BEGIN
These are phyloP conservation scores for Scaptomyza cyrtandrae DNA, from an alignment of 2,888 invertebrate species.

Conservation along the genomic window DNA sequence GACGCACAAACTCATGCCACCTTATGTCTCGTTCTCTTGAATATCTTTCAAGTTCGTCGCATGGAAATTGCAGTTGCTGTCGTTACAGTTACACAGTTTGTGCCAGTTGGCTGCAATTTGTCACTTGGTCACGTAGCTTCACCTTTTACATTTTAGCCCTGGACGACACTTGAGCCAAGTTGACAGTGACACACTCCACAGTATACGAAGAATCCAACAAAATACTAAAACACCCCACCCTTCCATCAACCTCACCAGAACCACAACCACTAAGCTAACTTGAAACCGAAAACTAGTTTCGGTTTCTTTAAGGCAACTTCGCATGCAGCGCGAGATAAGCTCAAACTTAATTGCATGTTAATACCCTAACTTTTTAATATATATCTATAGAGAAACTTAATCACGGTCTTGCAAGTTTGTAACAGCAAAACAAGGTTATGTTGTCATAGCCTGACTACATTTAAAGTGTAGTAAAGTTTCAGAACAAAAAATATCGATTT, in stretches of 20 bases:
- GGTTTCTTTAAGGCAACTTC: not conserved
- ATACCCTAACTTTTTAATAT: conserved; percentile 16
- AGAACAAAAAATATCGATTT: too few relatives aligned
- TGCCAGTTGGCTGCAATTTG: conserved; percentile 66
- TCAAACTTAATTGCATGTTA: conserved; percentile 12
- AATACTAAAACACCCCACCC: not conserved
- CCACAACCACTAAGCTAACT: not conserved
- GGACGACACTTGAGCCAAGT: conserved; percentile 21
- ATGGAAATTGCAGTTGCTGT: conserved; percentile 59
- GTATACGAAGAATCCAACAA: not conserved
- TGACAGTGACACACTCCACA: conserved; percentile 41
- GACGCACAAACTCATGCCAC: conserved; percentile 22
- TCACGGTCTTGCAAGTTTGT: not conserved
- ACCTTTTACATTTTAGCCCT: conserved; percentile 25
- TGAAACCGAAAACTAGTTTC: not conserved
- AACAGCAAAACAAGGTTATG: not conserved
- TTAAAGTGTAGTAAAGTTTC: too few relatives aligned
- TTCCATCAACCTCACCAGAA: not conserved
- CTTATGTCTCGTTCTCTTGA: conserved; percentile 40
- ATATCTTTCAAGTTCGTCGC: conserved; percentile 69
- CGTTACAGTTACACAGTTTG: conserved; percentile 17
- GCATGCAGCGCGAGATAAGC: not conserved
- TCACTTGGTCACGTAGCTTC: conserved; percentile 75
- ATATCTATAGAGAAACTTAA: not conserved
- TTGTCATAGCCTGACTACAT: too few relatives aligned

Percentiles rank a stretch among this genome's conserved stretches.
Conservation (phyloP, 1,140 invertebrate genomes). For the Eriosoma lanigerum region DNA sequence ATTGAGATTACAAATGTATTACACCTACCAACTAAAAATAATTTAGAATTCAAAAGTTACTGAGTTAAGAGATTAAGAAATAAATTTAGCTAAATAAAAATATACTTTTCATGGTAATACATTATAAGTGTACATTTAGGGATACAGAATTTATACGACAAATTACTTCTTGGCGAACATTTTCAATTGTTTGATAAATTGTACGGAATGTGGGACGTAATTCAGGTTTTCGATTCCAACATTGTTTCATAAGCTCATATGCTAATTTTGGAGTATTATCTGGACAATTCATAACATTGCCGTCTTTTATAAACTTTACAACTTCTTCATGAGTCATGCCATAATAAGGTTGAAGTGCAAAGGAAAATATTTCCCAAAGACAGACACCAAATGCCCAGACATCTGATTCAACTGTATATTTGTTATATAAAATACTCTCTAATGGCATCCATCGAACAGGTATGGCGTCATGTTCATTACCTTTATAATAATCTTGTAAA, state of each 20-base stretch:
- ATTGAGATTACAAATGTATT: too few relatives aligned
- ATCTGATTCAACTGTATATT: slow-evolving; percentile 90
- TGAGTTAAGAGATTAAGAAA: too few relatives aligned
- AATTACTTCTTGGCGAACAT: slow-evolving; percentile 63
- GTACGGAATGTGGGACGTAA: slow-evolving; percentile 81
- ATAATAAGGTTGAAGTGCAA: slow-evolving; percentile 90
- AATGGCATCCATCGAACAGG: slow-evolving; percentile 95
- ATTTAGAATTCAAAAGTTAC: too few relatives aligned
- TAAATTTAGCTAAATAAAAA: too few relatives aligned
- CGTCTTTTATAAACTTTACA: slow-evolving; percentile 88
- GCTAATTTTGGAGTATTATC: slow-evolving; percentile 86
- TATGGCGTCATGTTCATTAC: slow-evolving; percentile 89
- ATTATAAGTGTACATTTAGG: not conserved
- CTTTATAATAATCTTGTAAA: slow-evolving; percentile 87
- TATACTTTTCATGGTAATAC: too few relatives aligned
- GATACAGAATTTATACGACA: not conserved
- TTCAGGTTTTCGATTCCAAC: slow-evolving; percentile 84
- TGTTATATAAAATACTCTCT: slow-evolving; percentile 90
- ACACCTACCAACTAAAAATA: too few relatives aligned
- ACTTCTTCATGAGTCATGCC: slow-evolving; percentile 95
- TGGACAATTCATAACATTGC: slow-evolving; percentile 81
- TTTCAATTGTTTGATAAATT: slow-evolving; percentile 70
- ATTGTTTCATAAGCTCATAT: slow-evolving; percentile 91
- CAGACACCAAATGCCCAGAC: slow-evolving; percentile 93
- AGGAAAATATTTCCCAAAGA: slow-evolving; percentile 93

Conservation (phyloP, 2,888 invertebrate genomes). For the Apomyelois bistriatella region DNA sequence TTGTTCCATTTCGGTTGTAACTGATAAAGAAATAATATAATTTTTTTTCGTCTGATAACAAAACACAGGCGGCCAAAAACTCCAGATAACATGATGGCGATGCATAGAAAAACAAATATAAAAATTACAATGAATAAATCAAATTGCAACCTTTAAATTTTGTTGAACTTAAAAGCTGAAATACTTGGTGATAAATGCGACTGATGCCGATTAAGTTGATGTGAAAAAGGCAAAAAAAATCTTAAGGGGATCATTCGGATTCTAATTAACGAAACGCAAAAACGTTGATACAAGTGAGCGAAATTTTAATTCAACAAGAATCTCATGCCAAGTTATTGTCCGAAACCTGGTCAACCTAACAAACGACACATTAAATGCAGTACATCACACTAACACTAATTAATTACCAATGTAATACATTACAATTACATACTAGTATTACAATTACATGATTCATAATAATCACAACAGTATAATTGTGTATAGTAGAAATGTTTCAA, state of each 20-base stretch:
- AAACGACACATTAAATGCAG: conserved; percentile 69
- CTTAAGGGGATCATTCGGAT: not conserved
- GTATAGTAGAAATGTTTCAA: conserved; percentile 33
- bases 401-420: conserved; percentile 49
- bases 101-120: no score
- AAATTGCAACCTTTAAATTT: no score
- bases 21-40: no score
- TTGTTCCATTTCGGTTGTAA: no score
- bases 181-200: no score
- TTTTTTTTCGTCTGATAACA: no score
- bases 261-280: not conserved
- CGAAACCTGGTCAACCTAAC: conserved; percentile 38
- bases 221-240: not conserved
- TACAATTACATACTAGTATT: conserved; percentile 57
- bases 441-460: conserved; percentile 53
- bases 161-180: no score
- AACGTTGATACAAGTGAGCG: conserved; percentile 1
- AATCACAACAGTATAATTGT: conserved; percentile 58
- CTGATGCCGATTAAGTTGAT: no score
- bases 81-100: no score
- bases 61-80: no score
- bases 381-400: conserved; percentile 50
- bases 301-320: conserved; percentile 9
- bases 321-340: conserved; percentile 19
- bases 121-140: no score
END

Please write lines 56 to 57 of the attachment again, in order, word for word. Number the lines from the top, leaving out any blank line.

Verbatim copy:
- AAACGACACATTAAATGCAG: conserved; percentile 69
- CTTAAGGGGATCATTCGGAT: not conserved